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Old October 5th, 2009, 05:39 AM   #1
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CF card for (temporary) storage

I'm trying to figure out how to deal with this problem: shooting in a remote area with no electricity and very cold climate. I'd have a solar panel for charging batteries but taking with me laptop and hard drives would be too much. Given that CF cards are expensive how would you store your -let's say- 30 or 40 hours of footage? I'd be probably shooting at 50mbps to save some space.
Actually my question is: can i trust a cf card as a storage device for all the period that I'll be spending away from civilization?
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Old October 5th, 2009, 07:46 AM   #2
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Dear Pietro,

You could consider the Nexto line of storage devices.

But, you will need to find a way to properly charge their batteries and protect them from extreme cold and condensation.

The Nexto 2500 would allow you to visually check your footage. The 2700 is a pure storage device, no video screen.

These typically have up to 500 GB of storage.

These are very good devices, but you mentioned "a very cold climate". How cold?

Another way would be to just take enough high-quality CF cards. Some go down to -15 degrees Celsius, or even lower. Some do not.

Please note that proper precautions have to be taken, with all equipment, in very cold climates.
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Old October 5th, 2009, 08:12 AM   #3
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Hi Dan and thanks for your reply.
By saying cold I'm thinking about minus 20 celsius. The place can get even colder, down to minus 40 sometimes, but i guess that my average shooting temperature would be around zero. I guess Zero could be killer for non solid state hard drives. This put together with the energy problem made me think "what if i just leave the footage in the cards?"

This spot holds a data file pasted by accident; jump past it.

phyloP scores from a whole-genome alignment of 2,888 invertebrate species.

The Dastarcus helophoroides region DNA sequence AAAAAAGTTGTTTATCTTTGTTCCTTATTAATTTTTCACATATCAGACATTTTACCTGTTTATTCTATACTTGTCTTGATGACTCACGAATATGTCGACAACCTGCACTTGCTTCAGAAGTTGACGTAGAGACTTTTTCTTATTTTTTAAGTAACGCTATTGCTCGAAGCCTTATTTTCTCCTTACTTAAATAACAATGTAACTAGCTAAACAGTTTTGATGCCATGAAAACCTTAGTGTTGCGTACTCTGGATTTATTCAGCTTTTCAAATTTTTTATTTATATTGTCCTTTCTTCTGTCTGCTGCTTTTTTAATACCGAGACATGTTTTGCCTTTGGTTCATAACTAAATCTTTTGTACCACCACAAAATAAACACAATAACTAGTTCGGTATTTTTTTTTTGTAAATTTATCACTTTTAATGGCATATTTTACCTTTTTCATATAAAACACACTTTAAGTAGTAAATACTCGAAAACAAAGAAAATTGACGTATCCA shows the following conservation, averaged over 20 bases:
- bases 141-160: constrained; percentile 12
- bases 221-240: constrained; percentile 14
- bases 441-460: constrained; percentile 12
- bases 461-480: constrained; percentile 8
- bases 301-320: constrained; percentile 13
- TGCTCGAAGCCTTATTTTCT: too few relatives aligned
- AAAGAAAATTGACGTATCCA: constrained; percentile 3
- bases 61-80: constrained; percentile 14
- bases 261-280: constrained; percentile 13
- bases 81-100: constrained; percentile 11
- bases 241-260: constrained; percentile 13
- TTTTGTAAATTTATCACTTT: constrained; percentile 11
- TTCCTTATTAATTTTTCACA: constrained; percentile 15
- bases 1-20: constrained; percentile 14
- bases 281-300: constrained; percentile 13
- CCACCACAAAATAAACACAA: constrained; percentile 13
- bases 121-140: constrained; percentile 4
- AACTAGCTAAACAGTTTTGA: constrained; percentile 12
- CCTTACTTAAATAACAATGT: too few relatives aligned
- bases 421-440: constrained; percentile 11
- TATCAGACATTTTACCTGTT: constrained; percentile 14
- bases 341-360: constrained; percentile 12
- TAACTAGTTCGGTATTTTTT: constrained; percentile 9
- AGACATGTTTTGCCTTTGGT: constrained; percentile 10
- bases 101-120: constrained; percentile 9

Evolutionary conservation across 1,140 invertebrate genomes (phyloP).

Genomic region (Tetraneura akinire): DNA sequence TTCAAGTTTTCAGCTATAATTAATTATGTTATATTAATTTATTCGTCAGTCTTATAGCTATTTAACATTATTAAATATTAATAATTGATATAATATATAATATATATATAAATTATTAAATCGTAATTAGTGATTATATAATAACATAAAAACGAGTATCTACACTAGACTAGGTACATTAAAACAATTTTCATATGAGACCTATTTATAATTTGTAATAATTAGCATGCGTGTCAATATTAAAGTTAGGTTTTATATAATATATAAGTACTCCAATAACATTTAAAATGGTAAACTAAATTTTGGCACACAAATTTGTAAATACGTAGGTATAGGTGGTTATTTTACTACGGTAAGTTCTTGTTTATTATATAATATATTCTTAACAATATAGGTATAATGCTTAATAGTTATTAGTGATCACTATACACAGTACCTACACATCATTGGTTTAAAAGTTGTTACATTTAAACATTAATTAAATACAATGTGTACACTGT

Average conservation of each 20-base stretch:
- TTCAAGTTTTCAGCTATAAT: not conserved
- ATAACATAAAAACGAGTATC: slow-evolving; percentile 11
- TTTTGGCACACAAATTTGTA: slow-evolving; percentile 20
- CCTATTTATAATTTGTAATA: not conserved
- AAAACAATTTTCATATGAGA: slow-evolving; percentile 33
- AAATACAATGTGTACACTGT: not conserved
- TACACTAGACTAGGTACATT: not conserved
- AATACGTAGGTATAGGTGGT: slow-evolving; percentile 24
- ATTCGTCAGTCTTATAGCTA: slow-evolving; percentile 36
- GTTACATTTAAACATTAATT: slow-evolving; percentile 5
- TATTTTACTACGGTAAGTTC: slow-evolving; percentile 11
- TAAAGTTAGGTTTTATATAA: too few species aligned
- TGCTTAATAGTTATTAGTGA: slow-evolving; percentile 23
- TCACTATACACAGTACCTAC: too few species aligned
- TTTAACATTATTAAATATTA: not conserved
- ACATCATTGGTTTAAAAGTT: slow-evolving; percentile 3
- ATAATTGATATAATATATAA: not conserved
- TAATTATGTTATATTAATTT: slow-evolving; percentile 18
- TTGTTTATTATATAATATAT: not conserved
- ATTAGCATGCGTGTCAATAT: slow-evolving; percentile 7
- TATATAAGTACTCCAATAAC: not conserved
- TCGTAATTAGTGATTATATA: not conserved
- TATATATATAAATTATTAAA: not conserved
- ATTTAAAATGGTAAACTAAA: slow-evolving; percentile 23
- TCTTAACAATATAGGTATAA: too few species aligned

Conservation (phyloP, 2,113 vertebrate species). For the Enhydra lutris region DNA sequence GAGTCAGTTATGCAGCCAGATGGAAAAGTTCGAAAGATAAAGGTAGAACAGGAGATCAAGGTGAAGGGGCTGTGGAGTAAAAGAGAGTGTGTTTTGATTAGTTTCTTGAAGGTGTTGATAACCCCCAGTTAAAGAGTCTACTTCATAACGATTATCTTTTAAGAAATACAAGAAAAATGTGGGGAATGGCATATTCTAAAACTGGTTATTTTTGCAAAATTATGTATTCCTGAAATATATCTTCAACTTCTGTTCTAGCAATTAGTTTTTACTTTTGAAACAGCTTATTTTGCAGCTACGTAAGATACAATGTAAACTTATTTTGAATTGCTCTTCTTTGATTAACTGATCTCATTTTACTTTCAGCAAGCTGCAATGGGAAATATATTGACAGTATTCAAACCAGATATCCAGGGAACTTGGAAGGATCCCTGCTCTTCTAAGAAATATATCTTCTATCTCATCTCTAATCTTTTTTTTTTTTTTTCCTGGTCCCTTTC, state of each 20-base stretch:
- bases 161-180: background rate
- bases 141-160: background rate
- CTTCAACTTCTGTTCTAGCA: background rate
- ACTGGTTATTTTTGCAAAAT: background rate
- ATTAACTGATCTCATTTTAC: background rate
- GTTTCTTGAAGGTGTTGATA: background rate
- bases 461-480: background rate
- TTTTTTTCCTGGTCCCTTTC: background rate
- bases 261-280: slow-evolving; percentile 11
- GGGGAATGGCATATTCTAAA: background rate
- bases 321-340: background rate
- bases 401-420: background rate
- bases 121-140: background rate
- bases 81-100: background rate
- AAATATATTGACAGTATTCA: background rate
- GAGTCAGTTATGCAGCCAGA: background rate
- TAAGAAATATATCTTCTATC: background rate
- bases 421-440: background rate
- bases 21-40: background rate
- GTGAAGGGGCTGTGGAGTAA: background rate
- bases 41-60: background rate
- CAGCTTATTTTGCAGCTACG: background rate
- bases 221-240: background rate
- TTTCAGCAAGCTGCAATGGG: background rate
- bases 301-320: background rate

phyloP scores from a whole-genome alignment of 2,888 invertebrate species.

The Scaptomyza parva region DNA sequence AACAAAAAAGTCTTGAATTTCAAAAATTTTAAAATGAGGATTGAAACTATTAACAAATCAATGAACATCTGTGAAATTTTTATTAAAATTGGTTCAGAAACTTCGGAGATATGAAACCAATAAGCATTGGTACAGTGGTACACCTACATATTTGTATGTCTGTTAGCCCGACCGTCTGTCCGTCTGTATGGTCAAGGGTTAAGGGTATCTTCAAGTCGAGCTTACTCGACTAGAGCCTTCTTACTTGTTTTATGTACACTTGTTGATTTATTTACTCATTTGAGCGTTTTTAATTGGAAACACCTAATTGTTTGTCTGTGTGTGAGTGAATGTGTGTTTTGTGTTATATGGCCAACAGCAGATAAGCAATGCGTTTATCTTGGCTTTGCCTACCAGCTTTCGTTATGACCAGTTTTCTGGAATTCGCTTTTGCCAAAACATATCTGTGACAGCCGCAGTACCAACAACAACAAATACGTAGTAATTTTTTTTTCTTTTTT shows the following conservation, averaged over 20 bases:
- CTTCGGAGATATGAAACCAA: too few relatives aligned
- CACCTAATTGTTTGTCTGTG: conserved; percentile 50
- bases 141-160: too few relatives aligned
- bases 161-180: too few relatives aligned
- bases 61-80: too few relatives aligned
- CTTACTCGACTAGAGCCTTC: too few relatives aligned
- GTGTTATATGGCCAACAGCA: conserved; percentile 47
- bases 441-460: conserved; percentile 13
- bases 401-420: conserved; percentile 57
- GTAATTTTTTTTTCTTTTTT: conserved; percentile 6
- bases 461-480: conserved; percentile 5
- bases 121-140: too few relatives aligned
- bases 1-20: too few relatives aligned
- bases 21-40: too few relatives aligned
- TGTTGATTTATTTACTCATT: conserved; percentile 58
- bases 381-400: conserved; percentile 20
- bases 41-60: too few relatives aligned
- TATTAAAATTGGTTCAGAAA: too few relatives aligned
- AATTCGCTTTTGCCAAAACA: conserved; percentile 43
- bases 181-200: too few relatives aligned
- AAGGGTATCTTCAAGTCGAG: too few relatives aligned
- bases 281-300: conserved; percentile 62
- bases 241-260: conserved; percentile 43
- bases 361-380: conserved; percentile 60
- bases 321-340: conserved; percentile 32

I know that this would be a very expensive solution but before starting to think about this problem i have to understand how reliable are cf cards as storing devices.

edit: besides this 500 gb of space woudn't be enough..
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Old October 5th, 2009, 08:33 AM   #4
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Dear Pietro,

I feel that CompactFlash cards can be very reliable.

While you are using the nanoFlash, you could protect it some from the cold.

The nanoFlash will warm up the cards some, but a 5.6 watt heater, does not put out much heat.

One creative solution is to use a Zip Lock freezer bag, or keep the nanoFlash in a small pelican case. One can also use the little warming bags.

I assume that you are very familar with the proper techniques to prevent condensation from forming on your devices.

If you need HD, then you should use some of our higher bit rates.

But, if you just need SD, say for a DVD, you could use one of our SD rates, using our MPG file format. But, before you choose this, you will need a SD-SDI source, and work out your workflow for post.

I bring up this since our SD MPG modes can record for a very long time.
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Old October 5th, 2009, 08:41 AM   #5
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Dan,

I'm considering the nanoflash in order to get the best possible image quality with a Sony EX1 camera. I should do some tests and see how big is the difference between 50 and 100
mbps and then count the money I'd need to store at least 30 hours of footage.
Thanks a lot for the info again

pietro
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Old October 5th, 2009, 08:54 AM   #6
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100Mb/s is the sweet spot for the EX. I have used my EX1's and EX3's at -36c, the only problems being that the LCD gets a little sluggish and below -25c many of the plastics used in camera covers etc become brittle and can crack and shatter. I also used hard drives at -20c to backup footage, again without issue. I will be taking my NanoFlash up into the Arctic in February, I am expecting it to work just fine.
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Old October 5th, 2009, 09:15 AM   #7
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Good to know Alister

especially what you say about hard drives is particularly interesting. CF cards are cheaper compared to sxs but still expensive to use like tapes. Somebody is doing this with sdhc cards but with CF we may have to wait another few years..
BTW what drives (i guess portable ones) did you use at -25?
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Old October 9th, 2009, 03:39 PM   #8
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Freecom USB drives. If you keep them in a pocket prior to use you'll soon warm them up which would probably be a wise precaution anyway.
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